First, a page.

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Fabrication and characterization of large-area crystalline coatings for next-generation gravitational wave detectors

Don't miss our talk at SPIE Optical Systems Design in Frankfurt by our Head of R&D, Christoph Deutsch

Paper 10692-28

Christoph Deutsch, Garrett D. Cole, David Follman, Paula Heu, Dominic Bachmann, Crystalline Mirror Solutions; Philip Koch, Harald Lück, Max-Planck-Institut für Gravitationsphysik; Alexander von Finck, Sven Schröder, Fraunhofer-Institut für Angewandte Optik und Feinmechanik; Ashish Rai, Tobias Zederbauer, Crystalline Mirror Solutions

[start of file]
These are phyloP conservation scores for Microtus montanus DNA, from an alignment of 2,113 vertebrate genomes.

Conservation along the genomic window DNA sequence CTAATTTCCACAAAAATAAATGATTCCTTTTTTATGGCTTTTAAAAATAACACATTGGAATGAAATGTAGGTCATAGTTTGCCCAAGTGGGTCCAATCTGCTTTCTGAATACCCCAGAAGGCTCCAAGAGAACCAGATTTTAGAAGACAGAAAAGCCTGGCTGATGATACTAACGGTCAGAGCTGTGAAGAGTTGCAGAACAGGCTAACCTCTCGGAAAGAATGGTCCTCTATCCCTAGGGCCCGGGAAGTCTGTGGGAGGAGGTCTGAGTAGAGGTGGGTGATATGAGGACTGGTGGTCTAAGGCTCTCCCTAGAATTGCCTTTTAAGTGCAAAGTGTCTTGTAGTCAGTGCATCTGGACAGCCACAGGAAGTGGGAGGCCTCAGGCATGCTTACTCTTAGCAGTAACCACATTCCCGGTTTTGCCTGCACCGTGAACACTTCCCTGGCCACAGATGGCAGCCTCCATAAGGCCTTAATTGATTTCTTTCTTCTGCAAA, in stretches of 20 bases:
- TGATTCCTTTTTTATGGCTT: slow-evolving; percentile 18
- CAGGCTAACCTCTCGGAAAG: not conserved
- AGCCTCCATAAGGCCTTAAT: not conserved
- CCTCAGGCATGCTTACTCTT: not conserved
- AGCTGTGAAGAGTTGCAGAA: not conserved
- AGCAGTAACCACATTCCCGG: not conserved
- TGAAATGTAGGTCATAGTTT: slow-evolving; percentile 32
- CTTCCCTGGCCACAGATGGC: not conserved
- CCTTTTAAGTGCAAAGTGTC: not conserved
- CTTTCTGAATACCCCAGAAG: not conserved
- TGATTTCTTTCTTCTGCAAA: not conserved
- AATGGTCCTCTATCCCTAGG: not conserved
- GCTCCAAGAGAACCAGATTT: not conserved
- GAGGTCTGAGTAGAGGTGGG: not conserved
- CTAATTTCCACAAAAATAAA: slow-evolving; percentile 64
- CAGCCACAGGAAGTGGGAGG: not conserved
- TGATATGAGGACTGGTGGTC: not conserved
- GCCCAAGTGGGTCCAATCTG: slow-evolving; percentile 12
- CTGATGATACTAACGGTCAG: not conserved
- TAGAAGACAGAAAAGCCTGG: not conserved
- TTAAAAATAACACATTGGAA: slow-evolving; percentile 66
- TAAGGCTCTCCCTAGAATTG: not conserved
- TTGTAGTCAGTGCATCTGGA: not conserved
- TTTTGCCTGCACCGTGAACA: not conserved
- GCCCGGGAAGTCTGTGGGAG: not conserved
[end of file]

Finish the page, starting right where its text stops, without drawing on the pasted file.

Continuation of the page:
Crystalline Mirror Solutions has pioneered a novel optical coating technology that enables the transfer of low-loss single-crystal GaAs/AlGaAs heterostructures grown by molecular beam epitaxy (MBE) onto arbitrary optical substrates. One key advantage of these newly-developed semiconductor-based crystalline coatings over state-of-the-art IBS coatings is a tenfold reduction of Brownian noise. Thus, crystalline coatings are currently redefining the performance metrics of a wide range of applications including ultrastable laser systems for optical clocks, stabilized combs for microwave generation, and low-noise test masses for gravitational wave detectors. Over the last few years we have realized significant improvements in the near-IR optical performance of our reflectors, with recently achieved cavity finesse values exceeding 600,000 near 1550 nm. With the continued success in the development of 0.5-inch and 1-inch diameter optics, we have now put a strong focus on the development of large area (>1-inch/25-mm diameter) crystalline coatings, targeting applications in next generation interferometric gravitational wave detectors. Ultimately, we are aiming for >300-mm diameter coatings as installed in Advanced LIGO. To date, our crystalline coating process can immediately be extended to a coating diameter of 200 mm, which is only limited by the maximum commercially available GaAs substrate wafer size. Given the present capabilities of leading GaAs wafer manufacturers, no physical limitations should impede further size-scaling of bulk GaAs boules. To demonstrate the high quality of the epitaxial growth we have successfully verified that the uniformity of production-grade MBE systems is sufficient to meet the stringent specifications for these large optics. We have performed uniformity measurements of the material layer thickness (and thus optical transmission), absorption loss, and scattering loss over areas with a diameter up to 500 mm. These experiments show a clear and promising path towards LIGO-ready “plug-and-play” crystalline coatings and gravitational wave observatories with drastically reduced coating noise.
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